Posted by: redscott | January 8, 2010 11:28 AM | Report abuse

This sounds as true as death panels. I nominate it for lie of 2010!

Posted by: obrier2 | January 8, 2010 11:32 AM | Report abuse

Mitchell Freedman's comments sum up the falsehoods being promulgated by the economists.

Ezra, did you like Health Savings Accounts? All of these economists you are citing love them. Why don't we admit this is just cost-shfting onto employees.

Where are the studies that demonstrate that when you cost-shift to employees health care costs go down? In fact, it only has a small effect on health spending. Employers have been cost-shifting to employees for 10 years now, and it has not stopped health care costs from escalating. That's because employees cannot affect health care costs.

And when you do cost-shift, employees will just as often put off necessary care as "unnecessary" care.

From GOoz news: At least six studies have shown that even modest increases in cost sharing reduce use of important medications for managing chronic disease;
One study showed a doubling of copayments reduced use of antidiabetes medications by 23 percent and blood control medications by 10 percent;
When employers double cost-sharing on cholesterol-lowering drugs from $10 to $20, 21 percent of patients stopped taking their medications compared to 11 percent in a control group;
Higher cost sharing for prescription drugs caused higher blood pressure, more emergency room visits and higher mortality, according to another study;
Higher cost sharing in another study led patients to reduce their use of crucial support services, which led to more hospital admissions; and
Use of mammography declined after increases in co-payment rates.

Posted by: kaylamom1 | January 8, 2010 12:26 PM | Report abuse

@kaylamom1: "That's because employees cannot affect health care costs."

That's an unbelievably ludicrous thing to say.

Posted by: ab13 | January 8, 2010 12:45 PM | Report abuse

Finally, the Economic Policy Institute, among others, debunks the idea that the cost savings employers receive from cutting back high value plans will actually end up back in workers' pocket in wage increases.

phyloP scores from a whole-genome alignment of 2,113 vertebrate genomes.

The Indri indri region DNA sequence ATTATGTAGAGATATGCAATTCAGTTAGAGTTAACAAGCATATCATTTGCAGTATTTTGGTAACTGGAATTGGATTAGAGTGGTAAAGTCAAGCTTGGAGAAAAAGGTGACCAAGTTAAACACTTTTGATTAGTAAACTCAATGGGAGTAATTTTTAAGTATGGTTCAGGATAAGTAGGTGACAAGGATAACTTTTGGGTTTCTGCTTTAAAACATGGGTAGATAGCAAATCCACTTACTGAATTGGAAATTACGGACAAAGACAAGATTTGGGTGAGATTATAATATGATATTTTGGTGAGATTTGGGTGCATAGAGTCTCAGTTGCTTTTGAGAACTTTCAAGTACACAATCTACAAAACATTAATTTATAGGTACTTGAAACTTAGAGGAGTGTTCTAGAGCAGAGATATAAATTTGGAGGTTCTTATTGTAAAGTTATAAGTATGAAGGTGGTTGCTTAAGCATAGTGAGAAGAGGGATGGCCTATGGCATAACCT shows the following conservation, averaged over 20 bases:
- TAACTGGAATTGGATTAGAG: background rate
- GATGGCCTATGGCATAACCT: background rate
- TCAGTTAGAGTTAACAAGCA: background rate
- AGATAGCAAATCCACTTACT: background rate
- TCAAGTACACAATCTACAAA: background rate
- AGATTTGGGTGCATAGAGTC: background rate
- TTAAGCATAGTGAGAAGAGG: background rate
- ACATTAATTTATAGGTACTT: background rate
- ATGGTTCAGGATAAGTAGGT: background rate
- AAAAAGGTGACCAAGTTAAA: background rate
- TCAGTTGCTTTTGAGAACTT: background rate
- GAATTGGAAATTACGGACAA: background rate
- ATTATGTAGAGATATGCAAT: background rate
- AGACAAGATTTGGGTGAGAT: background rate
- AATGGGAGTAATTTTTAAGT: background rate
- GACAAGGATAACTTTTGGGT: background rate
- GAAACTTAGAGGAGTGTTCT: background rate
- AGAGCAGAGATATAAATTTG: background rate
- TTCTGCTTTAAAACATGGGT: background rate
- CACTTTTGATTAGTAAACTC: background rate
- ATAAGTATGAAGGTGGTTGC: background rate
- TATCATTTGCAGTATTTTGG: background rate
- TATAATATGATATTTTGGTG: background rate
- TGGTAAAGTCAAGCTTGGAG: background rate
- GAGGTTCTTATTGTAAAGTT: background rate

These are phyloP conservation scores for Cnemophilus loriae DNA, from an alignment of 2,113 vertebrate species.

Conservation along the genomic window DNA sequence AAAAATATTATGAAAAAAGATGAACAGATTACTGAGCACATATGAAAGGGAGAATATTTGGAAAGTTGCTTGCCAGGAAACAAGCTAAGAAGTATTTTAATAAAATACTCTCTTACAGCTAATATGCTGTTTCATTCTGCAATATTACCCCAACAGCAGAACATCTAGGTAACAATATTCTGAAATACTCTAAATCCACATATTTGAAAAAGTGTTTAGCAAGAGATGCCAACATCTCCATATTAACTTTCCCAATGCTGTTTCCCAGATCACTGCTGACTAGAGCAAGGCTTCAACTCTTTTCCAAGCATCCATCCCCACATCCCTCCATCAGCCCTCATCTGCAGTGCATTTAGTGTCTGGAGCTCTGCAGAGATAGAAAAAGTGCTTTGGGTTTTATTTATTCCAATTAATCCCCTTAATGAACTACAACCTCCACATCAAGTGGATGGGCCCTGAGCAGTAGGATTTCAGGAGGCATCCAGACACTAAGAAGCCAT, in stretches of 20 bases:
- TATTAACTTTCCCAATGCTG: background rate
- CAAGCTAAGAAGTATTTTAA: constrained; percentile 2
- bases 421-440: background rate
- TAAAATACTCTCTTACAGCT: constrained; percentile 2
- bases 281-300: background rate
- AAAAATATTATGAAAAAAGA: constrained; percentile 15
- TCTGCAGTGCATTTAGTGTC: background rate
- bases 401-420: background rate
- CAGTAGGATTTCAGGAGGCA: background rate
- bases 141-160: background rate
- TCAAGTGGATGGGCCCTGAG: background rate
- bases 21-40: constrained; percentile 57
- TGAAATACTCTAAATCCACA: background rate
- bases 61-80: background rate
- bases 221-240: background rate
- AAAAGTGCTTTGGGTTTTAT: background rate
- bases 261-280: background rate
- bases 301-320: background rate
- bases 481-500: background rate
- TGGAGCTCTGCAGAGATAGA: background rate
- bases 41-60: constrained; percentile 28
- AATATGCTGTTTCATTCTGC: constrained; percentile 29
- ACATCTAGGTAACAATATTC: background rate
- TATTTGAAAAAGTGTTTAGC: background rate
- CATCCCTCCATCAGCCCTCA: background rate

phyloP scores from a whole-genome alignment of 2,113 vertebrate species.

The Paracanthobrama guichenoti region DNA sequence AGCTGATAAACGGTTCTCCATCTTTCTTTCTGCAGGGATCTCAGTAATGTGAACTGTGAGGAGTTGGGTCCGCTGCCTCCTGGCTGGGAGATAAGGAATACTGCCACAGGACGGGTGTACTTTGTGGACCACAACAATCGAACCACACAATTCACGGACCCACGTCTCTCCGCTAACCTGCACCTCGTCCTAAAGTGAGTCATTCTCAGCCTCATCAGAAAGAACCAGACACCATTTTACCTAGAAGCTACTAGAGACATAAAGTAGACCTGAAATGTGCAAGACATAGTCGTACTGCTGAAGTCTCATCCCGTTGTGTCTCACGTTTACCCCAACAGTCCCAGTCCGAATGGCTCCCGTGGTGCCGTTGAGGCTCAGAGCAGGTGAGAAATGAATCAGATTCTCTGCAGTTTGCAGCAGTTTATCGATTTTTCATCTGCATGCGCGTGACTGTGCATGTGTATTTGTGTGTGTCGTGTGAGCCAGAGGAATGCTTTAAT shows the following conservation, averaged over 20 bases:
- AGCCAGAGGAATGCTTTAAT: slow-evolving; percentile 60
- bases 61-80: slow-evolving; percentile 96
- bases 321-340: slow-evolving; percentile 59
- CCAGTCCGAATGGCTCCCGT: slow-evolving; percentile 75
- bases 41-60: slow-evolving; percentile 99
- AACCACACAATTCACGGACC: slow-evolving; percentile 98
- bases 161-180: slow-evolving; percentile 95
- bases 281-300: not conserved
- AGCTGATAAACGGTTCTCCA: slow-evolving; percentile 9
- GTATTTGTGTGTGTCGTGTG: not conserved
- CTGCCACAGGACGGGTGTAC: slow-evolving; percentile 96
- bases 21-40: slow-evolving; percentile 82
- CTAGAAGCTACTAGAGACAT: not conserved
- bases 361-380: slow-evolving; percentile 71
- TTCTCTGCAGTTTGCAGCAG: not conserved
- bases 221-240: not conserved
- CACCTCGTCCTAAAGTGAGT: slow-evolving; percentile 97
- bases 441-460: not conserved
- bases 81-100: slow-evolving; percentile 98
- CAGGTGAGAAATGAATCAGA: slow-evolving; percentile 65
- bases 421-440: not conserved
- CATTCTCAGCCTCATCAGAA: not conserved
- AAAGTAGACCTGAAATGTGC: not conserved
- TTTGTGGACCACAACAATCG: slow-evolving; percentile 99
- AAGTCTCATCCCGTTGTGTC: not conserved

Economic Policy Institute president Lawrence Mishel takes apart that argument in a short, new issue brief.

First, even though unions often lament that in negotiations they face uncomfortable choices between protecting insurance and raising wages, Mishel argues that health insurance cost increases haven’t been big enough to greatly suppress wage growth:

The share of health care in total wages (in nominal, non-inflation adjusted terms) grew from 7.2% in 1989 to 9.4% in 2007, suggesting that the expanded role of health costs could have reduced wage growth by 2.2% over this entire 18-year period, or 0.12% each year....Further, overall benefits’ (health care plus all other fringe benefits) share of total compensation has actually been stable for the last 20 years or so....Hence, the story of stagnant wages in the U.S. economy is not one of growing non-wage competition.

Second, wages grew in the late ‘90s because productivity was increasing rapidly, and tight labor markets combined with a higher minimum wage pushed up wages. In any case, health care expenditures grew about the same rate throughout the ‘90s. Virtually no job creation and weak union or other institutional elevations of wages, not much higher healthcare costs, accounted for low wage growth in the 2000s.

Third, over several decades, low-paid workers have lost the most ground–but they’re also least likely to have employer paid health insurance. And in the late 1990s, when low-paid workers made their biggest gains, it wasn’t a result of health cost containment. Most still didn’t have employer-provided insurance. Finally, Mishel writes, “the worst wage growth in the 2000s was for low- and middle-wage workers, the groups with the least health care coverage.”

Posted by: obrier2 | January 8, 2010 12:56 PM | Report abuse

Oh ab13, why?

Posted by: kaylamom1 | January 8, 2010 1:00 PM | Report abuse

First the obvious bit (to an economist point of view): the insurance premium savings, to the extent there are savings, will indeed be available to support wages, but...wages still depend on the old classic equation of supply and demand. So, when demand for a type of labor is adequate, then insurance savings will indeed support wage gains or maintenance. When the supply of labor is over-abundant (now), such savings will go elsewhere.

Posted by: HalHorvath | January 8, 2010 1:31 PM | Report abuse

ah, yeah,'s becoming more obvious how smart Obama's entire approach to reform has been.

People are of course primarily thinking of their own personal bottom line outcomes, and...clearly this what the administration was considering, as they make choices and use their limited ability to sway.

In other words, Obama was pretty much done just about what is possible for an administration to do.

Posted by: HalHorvath | January 8, 2010 1:34 PM | Report abuse


You basically negogiated yourself a compensation cut. If you had gone to your employer ex-ante and said "I'm getting married... we're trying to choose which health plan to pick, and the choices are broadly the same at each firm. If you give me a raise equal to what you currently pay for my existing plan, I will go with my wife's plan" my guess is that you would have gotten that raise. Unless your employer simply likes having higher health costs (or I suppose he/she might say no if he/she believed you to be bluffing). Or you could have your wife do the same thing and have your respective employers bid.